“The first of these they chose to emphasize

was ‘That From Which’ existent things arise:

the branch of science called Ontology–

the Basic Nature of Reality.

“In making lists, the classic custom’s been

with Thales of Miletus to begin.

He made his mark as an astronomer,

geometrician and philosopher.

Without appealing to Tradition, he

proposed that Ultimate Reality

was Water.  This he logically inferred

because this basic element occurred

in ample quantities; and, as we know,

without it, not a blade of grass could grow.

The later answers to this question ranged

from ‘Elements,’ which though themselves unchanged

produced in varied combinations those

materials from which Existence rose–

on up through concepts of ‘the Infinite,’

so called because one cannot say that it

is one thing or another.  It alone

can any substance be, from air to stone,

according to its relative degree

of rarefaction or condensity.

It was Anaximander who devised

the concept that ‘the Infinite’ comprised

the Substance of the Universe.  The mind

rejects the notion that some special kind

of matter typifies them all.  He found

it should be unrestricted, have no bound.

By saying matter has no ‘normal’ state

he managed early to anticipate

the view of ‘modern’ chemists, who agree

that ‘everything consists of Energy,’

which we’re familiar in every form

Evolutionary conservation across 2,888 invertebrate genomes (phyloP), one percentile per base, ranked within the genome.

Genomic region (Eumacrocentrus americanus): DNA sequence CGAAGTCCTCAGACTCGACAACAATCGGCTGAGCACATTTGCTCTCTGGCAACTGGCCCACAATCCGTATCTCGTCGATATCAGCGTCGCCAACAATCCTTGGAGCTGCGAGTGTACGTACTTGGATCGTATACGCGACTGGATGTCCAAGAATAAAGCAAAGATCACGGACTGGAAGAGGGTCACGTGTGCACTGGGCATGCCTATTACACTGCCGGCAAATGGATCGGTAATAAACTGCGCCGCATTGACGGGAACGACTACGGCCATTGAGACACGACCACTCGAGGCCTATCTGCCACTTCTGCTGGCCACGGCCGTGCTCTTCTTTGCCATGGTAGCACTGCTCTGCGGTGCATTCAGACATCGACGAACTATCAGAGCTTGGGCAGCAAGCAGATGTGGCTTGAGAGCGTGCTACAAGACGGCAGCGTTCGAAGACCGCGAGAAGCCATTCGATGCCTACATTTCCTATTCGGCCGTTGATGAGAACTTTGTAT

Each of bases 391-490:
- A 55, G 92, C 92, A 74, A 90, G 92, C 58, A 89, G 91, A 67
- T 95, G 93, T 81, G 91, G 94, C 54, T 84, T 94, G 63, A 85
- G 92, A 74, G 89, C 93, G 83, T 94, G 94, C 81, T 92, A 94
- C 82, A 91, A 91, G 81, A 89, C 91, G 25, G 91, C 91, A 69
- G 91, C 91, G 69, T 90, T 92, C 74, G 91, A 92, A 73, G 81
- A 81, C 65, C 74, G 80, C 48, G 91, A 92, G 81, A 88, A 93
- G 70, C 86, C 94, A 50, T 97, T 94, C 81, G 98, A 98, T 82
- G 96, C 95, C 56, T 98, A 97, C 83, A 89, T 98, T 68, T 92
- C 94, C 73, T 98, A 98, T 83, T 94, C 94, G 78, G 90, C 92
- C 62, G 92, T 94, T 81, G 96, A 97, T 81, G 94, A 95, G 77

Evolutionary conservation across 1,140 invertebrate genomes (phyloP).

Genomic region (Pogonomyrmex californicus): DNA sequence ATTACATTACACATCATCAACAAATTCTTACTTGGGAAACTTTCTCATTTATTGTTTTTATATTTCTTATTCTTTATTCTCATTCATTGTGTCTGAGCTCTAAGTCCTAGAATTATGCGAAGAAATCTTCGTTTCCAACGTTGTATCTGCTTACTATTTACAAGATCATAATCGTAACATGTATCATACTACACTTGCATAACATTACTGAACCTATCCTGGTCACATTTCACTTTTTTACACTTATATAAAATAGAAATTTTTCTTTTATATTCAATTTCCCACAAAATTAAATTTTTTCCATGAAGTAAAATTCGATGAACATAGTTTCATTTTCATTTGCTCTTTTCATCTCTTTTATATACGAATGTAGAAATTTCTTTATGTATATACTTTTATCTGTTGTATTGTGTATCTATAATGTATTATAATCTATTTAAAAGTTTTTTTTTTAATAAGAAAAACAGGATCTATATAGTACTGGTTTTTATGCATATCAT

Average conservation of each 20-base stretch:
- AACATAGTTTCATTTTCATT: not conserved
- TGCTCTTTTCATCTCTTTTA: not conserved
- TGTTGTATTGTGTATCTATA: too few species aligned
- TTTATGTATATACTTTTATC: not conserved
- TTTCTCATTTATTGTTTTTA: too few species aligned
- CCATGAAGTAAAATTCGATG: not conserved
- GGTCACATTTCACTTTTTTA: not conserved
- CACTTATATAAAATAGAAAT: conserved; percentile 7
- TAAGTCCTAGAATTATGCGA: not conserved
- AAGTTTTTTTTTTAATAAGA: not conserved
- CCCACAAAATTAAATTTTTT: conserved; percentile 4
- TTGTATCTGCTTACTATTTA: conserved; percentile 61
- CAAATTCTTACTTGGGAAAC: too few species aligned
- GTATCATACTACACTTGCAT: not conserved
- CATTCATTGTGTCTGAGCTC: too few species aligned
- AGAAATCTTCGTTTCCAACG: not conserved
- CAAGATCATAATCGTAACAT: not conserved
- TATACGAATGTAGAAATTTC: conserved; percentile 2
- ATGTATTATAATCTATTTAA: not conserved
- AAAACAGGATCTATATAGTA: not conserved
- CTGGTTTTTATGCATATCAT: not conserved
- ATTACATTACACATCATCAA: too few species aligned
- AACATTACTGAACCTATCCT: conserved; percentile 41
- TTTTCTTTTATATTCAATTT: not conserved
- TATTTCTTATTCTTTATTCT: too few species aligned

except   its typifying, standard’ norm.’

“But Anaximenes believed that Air

was typical of Substance. Though quite rare

while in its natural state, it also could

be densified to water, fire or wood;

and if compacted into solid blocks

is just as indigestible as rocks.

“He also managed to anticipate

the ‘modern’ theory that a silicate,

subjected to extremes of heat, will then

split into silicon and oxygen.

And oxygen, as surely you’re aware

is the most vital element of air!

“The most ingenious metaphysic was

the observation, by Pythagoras,

that Number must the Basic Substance be,

since every Thing has size and quantity,

and, whether it is moving or at rest,

abides by laws numerically expressed.

Pythagoras was foremost to insist

the Soul and Body separately exist,

and that one’s Soul, at death, will transmigrate

to start life over, in Some Other State.

“The controversy over Permanence

and Change was also much in evidence.

The Eleatic, Zeno, strove to prove

that even speeding arrows cannot move:

At each successive  instant, arrows were

at rest, therefore no motion could occur,

just as no ‘separation’ we define

between adjacent  points along a line.

An object cannot  change position.  First

one-half the distance has to be transversed.

Before that midpoint, it must first attain

one quarter of the distance–but in vain,

for eighth, sixteenth, and thirty-second parts